A New Coalescence In The Housing Finance Reform Debate?, 2017 Boston College Law School
A New Coalescence In The Housing Finance Reform Debate?, Patricia Mccoy, Susan Wachter
Patricia A. McCoy
This policy brief examines recent proposals for reform of the housing finance system.
Representations And Warranties: Why They Did Not Stop The Crisis, 2017 Boston College Law School
Representations And Warranties: Why They Did Not Stop The Crisis, Patricia Mccoy, Susan Wachter
Patricia A. McCoy
During the run-up to the 2008 financial crisis, representations and warranties (contractual statements enforceable through legal action) may have given investors false assurance that mortgage loans were being properly underwritten. This assurance in turn may have contributed to overinvestment in mortgage-backed securities in two ways. First, the assumption that legally enforceable penalties associated with reps and warranties would deter lax underwriting may have led to less monitoring of these contracts than would otherwise have occurred. In turn, the lack of monitoring of actual underwriting practices enabled the spread of lax lending practices. The existence of these reps and warranties and ...
Investment Treaties Are About Justice, 2017 Boston College Law School
Investment Treaties Are About Justice, Frank J. Garcia
Frank J. Garcia
This Perspective argues that investment law is ripe for a paradigm shift away from pure capital protection. Rather, investment law should be recognized as part of a comprehensive global economic governance system for ensuring justice and the rule of law, in this case in the allocation of investment capital.
Regulating Robo Advice Across The Financial Services Industry, 2017 University of Pennsylvania Law School
Regulating Robo Advice Across The Financial Services Industry, Tom Baker, Benedict G. C. Dellaert
Automated financial product advisors – “robo advisors” – are emerging across the financial services industry, helping consumers choose investments, banking products, and insurance policies. Robo advisors have the potential to lower the cost and increase the quality and transparency of financial advice for consumers. But they also pose significant new challenges for regulators who are accustomed to assessing human intermediaries. A well-designed robo advisor will be honest and competent, and it will recommend only suitable products. Because humans design and implement robo advisors, however, honesty, competence, and suitability cannot simply be assumed. Moreover, robo advisors pose new scale risks that are different ...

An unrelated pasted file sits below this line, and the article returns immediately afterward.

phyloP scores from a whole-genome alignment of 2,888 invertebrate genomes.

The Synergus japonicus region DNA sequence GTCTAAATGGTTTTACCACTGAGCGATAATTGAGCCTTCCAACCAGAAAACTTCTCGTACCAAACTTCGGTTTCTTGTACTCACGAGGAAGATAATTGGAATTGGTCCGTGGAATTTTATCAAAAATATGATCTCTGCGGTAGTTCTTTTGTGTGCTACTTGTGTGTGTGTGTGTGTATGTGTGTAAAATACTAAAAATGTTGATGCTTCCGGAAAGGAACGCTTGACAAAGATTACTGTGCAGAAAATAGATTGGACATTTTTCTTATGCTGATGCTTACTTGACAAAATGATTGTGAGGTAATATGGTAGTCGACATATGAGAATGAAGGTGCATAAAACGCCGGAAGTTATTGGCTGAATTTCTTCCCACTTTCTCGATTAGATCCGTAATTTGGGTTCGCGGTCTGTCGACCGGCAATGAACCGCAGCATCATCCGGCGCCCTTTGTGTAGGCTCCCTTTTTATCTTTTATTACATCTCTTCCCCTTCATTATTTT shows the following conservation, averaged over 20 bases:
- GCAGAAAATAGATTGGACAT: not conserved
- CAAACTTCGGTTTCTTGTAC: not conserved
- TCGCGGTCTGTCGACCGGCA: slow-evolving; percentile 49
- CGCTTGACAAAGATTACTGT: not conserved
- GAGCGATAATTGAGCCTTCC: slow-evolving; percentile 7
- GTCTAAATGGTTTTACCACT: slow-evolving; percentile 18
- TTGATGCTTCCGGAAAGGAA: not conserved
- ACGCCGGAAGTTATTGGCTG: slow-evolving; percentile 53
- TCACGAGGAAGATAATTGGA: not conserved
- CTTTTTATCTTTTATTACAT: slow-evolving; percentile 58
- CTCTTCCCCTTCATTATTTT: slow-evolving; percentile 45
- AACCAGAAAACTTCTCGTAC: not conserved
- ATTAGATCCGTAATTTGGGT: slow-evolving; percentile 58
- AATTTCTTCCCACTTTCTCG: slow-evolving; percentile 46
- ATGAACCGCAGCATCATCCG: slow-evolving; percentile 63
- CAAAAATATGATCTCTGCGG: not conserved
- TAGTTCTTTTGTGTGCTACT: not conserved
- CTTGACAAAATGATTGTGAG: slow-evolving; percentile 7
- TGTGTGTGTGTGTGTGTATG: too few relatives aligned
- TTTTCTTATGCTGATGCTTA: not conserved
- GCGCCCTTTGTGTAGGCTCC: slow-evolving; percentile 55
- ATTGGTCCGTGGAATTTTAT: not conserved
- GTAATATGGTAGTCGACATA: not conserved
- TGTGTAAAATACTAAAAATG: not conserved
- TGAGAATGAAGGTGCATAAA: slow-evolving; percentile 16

A Glass-Half-Empty Approach To Securities Regulation, 2017 University of Maryland Francis King Carey School of Law
A Glass-Half-Empty Approach To Securities Regulation, Wendy Gerwick Couture
Maryland Law Review
No abstract provided.
Cfius In The Age Of Chinese Investment, 2017 Fordham University School of Law
Cfius In The Age Of Chinese Investment, Patrick Griffin
Fordham Law Review
As China’s economy has developed, its companies, both state-owned and privately held, have moved to expand their operations in the United States to the point where many now seek to invest in—and on occasion, acquire—U.S. counterparts. This trend has set off alarm bells over fears that China’s unique political and economic system, which gives the state extensive influence over all corporations regardless of their ownership structure, renders such transactions national security threats. Recent hostility toward Chinese-led inbound investment is not a new trend; Congress has attempted to assert itself into the screening process undertaken by ...
Reforming Sec Alj Proceedings, 2017 University of Michigan Law School
Reforming Sec Alj Proceedings, Joanna Howard
University of Michigan Journal of Law Reform
This Note considers the current constitutional challenges to SEC administrative proceedings and suggests process reforms to enhance fairness for respondents. Challenges have developed since the Dodd-Frank Act expanded the SEC’s ability to use administrative proceedings. Arguments that there is a pre-existing flaw in the method of appointing administrative law judges provide the most potential for success. The Tenth Circuit’s December 2016 decision against the SEC in Bandimere has created a split, diverging from the D.C. Circuit’s analysis of that question in Lucia. Resolution by the Supreme Court may be inevitable. Even if the challengers do ultimately ...
The Case For Federal Pre-Emption Of State Blue Sky Laws, 2017 University of Kentucky
The Case For Federal Pre-Emption Of State Blue Sky Laws, Rutheford B. Campbell Jr.
Law Faculty Scholarly Articles
State blue sky laws—state laws that regulate a company’s offer and sale of securities—are a substantial barrier to businesses’ efficient access to external capital. The registration provisions in state blue sky laws have been especially harmful to small businesses, a vital component of our economy that may account for 30% of the nation’s employment. The costs associated with complying with more than fifty separate and independent obligations to register securities often exceed what small businesses can pay and thus may foreclose small businesses from the capital market. At the same time, requiring small businesses to comply ...